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Save Our Wild Salmon

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By Rocky Barker

May 8, 2018


Paul Jewell’s rod jumped four times as we trolled the Sandy River just above where it emptied into the Columbia River only a few miles upstream of Portland.

Jewell, a college classmate of mine from Beaverton, Ore., followed the instructions of guide Brandon Glass, who said to give the salmon time to eat the herring with three hooks in it, pulled behind a large, bright, spinning flasher.

He set the hook. “Look at it go, look at it go,” one of our fellow anglers blurted out as the drag on the reel screamed when the salmon made his first run.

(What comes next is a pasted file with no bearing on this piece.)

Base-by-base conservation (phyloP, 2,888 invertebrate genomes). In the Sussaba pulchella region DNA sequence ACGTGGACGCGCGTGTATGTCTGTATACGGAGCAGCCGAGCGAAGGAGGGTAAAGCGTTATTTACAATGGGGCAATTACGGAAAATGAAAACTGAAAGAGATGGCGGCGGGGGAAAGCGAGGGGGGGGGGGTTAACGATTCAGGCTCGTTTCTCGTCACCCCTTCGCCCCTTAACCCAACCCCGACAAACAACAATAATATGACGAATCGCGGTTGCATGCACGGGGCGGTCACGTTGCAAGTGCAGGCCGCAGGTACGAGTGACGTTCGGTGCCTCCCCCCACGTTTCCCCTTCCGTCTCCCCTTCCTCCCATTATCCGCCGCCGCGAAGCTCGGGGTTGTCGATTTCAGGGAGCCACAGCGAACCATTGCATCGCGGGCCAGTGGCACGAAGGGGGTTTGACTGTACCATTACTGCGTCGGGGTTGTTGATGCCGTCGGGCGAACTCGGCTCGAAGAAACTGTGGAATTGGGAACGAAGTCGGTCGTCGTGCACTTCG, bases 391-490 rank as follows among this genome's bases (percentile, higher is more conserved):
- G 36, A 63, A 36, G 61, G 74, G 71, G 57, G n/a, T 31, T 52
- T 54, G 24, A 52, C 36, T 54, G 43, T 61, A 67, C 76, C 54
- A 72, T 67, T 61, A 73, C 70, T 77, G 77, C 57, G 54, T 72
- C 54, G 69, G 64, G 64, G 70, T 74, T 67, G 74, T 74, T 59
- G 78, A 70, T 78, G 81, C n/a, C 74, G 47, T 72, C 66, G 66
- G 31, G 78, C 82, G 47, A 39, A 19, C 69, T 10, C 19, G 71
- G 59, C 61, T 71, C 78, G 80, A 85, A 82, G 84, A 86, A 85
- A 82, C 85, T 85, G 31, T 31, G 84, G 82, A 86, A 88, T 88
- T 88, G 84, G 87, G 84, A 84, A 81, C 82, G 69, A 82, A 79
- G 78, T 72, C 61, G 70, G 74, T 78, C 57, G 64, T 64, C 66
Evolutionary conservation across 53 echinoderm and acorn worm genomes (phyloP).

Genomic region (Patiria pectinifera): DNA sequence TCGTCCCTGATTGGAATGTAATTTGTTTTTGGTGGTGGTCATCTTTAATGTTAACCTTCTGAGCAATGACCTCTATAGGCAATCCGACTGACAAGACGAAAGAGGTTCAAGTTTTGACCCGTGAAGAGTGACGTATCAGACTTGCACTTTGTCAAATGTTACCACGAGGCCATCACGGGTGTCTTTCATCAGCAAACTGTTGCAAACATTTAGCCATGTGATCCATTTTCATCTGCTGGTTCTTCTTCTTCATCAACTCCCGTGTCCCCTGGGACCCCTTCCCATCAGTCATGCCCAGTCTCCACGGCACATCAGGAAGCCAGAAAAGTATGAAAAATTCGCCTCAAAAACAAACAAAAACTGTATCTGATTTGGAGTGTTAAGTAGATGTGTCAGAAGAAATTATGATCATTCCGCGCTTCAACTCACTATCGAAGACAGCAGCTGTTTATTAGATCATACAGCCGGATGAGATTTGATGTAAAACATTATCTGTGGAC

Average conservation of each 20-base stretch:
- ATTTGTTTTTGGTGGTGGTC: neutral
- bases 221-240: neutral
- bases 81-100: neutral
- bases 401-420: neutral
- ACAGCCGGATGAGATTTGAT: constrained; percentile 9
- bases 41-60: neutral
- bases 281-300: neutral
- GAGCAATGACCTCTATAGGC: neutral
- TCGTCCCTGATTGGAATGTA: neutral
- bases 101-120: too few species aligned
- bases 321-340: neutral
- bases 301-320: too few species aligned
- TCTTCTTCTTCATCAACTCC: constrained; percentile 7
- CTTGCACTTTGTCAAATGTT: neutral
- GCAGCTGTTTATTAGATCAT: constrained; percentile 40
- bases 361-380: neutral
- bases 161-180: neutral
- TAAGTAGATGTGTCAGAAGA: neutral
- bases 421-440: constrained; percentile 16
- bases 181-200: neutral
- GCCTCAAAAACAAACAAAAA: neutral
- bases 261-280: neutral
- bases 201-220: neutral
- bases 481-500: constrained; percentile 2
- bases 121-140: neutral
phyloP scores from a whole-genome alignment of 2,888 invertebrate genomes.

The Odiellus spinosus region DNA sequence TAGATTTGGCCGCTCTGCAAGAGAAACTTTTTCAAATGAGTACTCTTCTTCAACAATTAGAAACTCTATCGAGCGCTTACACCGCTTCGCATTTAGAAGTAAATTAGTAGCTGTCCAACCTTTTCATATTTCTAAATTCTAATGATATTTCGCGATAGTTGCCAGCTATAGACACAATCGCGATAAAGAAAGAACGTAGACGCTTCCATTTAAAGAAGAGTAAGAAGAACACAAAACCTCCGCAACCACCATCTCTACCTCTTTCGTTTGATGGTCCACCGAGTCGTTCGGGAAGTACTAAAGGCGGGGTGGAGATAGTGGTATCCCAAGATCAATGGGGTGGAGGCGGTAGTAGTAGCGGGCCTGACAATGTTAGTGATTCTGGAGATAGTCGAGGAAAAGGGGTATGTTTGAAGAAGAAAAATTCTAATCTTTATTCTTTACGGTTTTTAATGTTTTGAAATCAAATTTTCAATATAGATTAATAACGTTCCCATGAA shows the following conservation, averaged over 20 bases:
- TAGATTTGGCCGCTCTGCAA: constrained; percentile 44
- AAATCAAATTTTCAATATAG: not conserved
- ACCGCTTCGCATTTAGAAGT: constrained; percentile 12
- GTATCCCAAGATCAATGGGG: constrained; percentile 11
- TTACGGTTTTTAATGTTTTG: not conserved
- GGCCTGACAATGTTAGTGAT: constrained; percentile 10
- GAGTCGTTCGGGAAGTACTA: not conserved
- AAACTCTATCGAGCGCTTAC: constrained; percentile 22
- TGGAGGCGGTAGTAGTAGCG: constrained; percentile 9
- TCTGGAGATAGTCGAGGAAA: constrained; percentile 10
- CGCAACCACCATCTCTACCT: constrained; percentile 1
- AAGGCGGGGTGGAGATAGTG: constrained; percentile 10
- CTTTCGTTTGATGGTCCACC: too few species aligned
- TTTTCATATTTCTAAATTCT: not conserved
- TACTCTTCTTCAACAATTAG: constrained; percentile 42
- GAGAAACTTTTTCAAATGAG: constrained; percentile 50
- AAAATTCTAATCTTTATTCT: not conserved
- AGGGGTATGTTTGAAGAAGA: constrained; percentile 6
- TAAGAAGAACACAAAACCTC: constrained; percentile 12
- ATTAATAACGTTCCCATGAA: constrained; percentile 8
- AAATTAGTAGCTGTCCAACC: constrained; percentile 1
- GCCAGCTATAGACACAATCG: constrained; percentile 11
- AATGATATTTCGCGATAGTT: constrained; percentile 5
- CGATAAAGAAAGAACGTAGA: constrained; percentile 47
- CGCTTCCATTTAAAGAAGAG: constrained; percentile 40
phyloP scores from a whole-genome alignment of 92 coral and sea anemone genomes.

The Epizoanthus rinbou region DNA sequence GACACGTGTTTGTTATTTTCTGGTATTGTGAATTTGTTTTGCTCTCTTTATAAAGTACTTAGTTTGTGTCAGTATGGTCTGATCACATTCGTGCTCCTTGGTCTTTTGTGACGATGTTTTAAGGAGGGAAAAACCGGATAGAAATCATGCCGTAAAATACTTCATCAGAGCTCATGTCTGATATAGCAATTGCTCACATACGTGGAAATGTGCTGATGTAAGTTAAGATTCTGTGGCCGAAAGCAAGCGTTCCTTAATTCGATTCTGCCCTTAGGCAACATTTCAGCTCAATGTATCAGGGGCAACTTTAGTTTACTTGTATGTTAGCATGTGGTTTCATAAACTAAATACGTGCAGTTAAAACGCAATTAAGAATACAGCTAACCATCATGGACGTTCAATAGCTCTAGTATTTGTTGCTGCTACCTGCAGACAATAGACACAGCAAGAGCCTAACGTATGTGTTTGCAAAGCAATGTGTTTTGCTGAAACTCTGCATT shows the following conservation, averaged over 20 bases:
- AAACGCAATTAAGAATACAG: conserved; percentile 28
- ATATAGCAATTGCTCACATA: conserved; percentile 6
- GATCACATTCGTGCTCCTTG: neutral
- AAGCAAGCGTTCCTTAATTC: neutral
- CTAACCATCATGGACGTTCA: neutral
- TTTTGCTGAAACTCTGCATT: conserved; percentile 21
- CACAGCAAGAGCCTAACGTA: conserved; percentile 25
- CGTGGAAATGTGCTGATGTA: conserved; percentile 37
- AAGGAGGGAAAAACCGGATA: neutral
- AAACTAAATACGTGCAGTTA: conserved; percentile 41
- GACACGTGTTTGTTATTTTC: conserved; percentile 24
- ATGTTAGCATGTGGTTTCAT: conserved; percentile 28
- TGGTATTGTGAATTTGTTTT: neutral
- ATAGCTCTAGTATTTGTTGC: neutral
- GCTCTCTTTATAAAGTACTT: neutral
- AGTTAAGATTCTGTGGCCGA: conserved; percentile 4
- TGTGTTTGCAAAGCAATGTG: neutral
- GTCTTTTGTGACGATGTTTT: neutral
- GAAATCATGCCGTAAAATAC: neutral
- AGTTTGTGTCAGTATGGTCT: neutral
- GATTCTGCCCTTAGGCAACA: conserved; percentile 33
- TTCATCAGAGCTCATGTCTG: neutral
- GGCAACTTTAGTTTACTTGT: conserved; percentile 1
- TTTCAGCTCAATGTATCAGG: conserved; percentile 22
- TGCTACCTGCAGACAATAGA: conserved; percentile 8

“Nice fish, Nice fish,” the angler continued as Paul kept his line tight during the fish’s quick changes of direction. The spring Chinook came close to the boat and we could see it had a dorsal fin, which meant it was wild and we would have to release it. “OK,” Glass said with a big smile on his face.

“Like in the first 20 minutes of fishing!” Paul carefully handled the 30-inch fish, holding him briefly for the camera then with one motion returned it to its home waters.

We were fishing the Sandy in 2017 because the Columbia was closed to fishing for spring Chinook, the most prized salmon in the watershed and among the most prized for table fare worldwide. Izzak Walton called salmon the "King of Fish" in his classic "The Compleat Angler" in 1653...

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